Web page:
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Levin: The Electoral College Is ‘Absolutely Brilliant’

Matthew Hrozencik
By Matthew Hrozencik | November 10, 2016 | 3:42 PM EST

Nationally syndicated radio talk show host Mark Levin (AP Photo/AJ Mast)

On Wednesday, nationally syndicated radio talk show host Mark Levin lauded the Founding Fathers’ design of the U.S. presidential election process, saying, “Was absolutely brilliant, the electoral college.”

“You can’t just basically leave it up to six, eight, ten states and three or four regions to select the president,” said Mark Levin. “Was absolutely brilliant, the electoral college, which is exactly why it comes under attack by the statist progressives and other buffoons who don’t even know what they’re talking about.”

Here is a transcript of what Levin had to say:

Levin: First of all, Clinton should not have won because the Constitution requires the electoral college for you to win. You have to win the electoral college. So, I know you’re going to get to your next point, but I just want to make it abundantly clear that it’s not the popular vote, it’s the electoral college. Now you’re going to go to the wisdom of that. Go right ahead.”

Caller: “Right. Yeah, because the Founders – the way I understand it – wanted to prevent the concentration of power in just a few largely populated states with a specific ideology.”

Levin: “That’s correct.”

Caller: “So you take California, and they got millions of people over there. They’re very liberal. They could dominate the nation, but this prevents it.”

Levin: “Well, California, the East Coast, and you’re exactly right. Because they didn’t want factionalism. They wanted diversity in terms of the states, but not factionalism.

“So let me ask you something: If we didn’t have an electoral college, how many campaign visits would there have been to New Hampshire?”

Caller: “Exactly.”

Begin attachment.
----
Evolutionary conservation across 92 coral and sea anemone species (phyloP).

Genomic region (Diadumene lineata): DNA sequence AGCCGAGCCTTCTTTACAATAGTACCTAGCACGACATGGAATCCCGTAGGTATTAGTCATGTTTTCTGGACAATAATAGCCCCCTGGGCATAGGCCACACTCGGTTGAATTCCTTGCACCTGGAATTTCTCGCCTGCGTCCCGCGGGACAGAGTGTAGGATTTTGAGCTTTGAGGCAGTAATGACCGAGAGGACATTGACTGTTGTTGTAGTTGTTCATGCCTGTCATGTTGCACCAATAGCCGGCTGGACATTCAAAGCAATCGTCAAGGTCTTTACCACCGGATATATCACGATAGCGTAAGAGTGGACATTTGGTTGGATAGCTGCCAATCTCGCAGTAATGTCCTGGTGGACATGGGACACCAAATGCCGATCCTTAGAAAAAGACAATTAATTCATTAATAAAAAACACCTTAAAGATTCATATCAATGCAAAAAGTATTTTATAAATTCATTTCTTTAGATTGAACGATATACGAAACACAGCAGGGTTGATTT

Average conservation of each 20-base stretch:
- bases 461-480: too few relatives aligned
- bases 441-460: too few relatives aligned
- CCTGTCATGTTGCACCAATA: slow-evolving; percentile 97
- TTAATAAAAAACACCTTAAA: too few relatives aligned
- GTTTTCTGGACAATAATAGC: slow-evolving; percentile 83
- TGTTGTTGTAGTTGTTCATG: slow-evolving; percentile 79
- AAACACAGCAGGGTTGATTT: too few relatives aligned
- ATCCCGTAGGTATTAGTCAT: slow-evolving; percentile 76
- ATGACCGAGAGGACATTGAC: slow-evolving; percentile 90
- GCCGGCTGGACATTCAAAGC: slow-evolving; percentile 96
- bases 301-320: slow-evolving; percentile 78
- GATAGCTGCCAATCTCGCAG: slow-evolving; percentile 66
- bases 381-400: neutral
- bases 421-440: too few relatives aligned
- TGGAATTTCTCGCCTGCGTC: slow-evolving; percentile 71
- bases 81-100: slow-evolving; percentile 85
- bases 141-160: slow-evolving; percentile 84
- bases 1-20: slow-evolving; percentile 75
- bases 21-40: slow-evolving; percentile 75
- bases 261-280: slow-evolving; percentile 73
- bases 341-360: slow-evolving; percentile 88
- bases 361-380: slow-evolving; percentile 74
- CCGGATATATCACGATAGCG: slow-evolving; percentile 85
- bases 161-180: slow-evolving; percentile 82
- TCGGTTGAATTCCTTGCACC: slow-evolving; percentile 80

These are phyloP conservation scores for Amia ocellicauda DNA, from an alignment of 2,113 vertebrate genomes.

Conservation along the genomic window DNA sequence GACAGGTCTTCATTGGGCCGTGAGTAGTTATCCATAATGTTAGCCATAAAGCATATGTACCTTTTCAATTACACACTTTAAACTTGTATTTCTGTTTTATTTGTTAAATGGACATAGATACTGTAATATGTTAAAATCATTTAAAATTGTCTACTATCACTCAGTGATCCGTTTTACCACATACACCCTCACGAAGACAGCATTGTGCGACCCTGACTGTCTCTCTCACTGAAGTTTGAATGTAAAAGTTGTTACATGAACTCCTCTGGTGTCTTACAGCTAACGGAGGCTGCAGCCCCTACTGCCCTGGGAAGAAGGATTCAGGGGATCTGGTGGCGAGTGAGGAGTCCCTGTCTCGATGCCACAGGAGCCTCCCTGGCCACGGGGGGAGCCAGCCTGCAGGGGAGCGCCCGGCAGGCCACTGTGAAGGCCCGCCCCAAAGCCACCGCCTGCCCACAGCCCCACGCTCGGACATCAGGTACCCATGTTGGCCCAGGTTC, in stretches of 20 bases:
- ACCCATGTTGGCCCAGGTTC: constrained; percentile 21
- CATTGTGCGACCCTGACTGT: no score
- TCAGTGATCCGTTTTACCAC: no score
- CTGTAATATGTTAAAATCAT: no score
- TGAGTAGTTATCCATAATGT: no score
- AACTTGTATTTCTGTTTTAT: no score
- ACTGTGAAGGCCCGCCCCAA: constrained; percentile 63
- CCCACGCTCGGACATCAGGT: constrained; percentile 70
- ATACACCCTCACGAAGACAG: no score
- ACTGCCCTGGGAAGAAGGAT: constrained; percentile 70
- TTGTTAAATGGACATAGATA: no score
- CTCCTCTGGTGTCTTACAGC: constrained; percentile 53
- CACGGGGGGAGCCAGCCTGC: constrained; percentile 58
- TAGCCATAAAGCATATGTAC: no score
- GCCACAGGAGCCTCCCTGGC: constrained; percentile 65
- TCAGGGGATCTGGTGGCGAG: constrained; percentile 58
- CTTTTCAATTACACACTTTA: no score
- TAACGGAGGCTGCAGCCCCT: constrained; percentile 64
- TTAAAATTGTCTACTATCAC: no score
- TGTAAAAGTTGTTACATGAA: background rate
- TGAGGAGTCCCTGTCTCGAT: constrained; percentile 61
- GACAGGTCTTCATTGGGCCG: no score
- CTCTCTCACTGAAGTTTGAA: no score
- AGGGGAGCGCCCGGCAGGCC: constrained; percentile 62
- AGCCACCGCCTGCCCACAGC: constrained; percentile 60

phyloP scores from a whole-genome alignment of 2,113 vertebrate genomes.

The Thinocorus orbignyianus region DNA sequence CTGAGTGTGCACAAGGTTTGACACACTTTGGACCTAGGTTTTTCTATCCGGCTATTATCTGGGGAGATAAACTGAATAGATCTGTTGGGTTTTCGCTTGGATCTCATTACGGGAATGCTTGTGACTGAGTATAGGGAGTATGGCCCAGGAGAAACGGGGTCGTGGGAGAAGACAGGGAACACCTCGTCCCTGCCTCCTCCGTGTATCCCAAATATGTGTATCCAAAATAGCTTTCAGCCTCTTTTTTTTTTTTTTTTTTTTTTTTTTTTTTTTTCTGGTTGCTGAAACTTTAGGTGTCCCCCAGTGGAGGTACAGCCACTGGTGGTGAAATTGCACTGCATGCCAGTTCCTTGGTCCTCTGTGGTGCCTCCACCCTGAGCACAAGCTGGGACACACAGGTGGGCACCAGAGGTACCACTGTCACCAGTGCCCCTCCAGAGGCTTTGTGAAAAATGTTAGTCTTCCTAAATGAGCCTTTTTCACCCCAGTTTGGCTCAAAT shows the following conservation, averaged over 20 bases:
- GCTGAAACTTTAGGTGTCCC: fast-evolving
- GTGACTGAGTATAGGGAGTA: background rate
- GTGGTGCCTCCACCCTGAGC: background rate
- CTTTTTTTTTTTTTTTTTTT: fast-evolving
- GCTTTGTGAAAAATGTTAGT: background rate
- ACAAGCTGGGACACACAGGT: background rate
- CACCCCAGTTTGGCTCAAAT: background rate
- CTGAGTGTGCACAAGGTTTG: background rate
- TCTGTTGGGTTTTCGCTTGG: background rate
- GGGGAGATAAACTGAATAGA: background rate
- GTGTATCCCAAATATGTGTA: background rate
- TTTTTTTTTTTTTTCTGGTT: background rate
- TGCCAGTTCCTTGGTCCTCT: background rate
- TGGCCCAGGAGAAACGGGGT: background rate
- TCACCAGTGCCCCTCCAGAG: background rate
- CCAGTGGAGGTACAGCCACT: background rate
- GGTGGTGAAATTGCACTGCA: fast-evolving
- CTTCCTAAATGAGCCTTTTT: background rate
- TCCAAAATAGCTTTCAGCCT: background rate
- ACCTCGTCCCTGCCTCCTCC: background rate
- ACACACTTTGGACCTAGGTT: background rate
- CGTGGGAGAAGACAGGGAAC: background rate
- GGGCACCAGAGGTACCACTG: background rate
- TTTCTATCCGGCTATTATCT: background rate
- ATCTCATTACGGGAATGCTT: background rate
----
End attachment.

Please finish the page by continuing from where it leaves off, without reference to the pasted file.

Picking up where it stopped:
Levin: “Zero.”

Caller: “Right.”

Levin: “Or Nevada? Zero.

“Or North Dakota?  Zero.

“Or a number of states? Zero

“And so you’re right. You would’ve had essentially the East Coast, the West Coast, maybe the Chicago area and the Houston area, things like that going on, but you certainly would not have candidates campaigning all over the country. So they were exactly right in what they did.

“And that’s the other thing people don’t understand. We are a federal republic. We’re not a democracy. And so the states were to have a primary role in this republic, a primary role – a bigger role than the federal government.

“That’s why I don’t buy, ‘Oh, we’re nationalist.’ No we’re not. We’re federalist.”

Caller: “The folly of the 17th Amendment, because that removed power from the states.”

Levin: “Yes. Yeah, wipe them out because, you know, as you well know, the lawmaking process, the states, where the senate was to represent the state legislature.”

Caller: “Exactly, and so they no longer got to pick their senators, so they lost power.”

Levin: “And the state is cut out.

Caller: “Yep.”

Levin: “Now the federal departments and agencies are more powerful than the states.”

Caller: “Well, my response to everybody that was questioning me was it did was it was supposed to do. It provided power to the states.”

Levin: “That’s correct. And really it’s helpful to the people because we’re a big country. We have a lot of territory. We have a lot of geographic diversity. We have a diverse population and so forth. You can’t just leave it up to, basically, six, eight, ten states and three or four regions to select the president.

“Alright, my friend, thank you for your call. Was absolutely brilliant, the electoral college, which is exactly why it comes under attack by the statist progressives and other buffoons who don’t even know what they’re talking about.”


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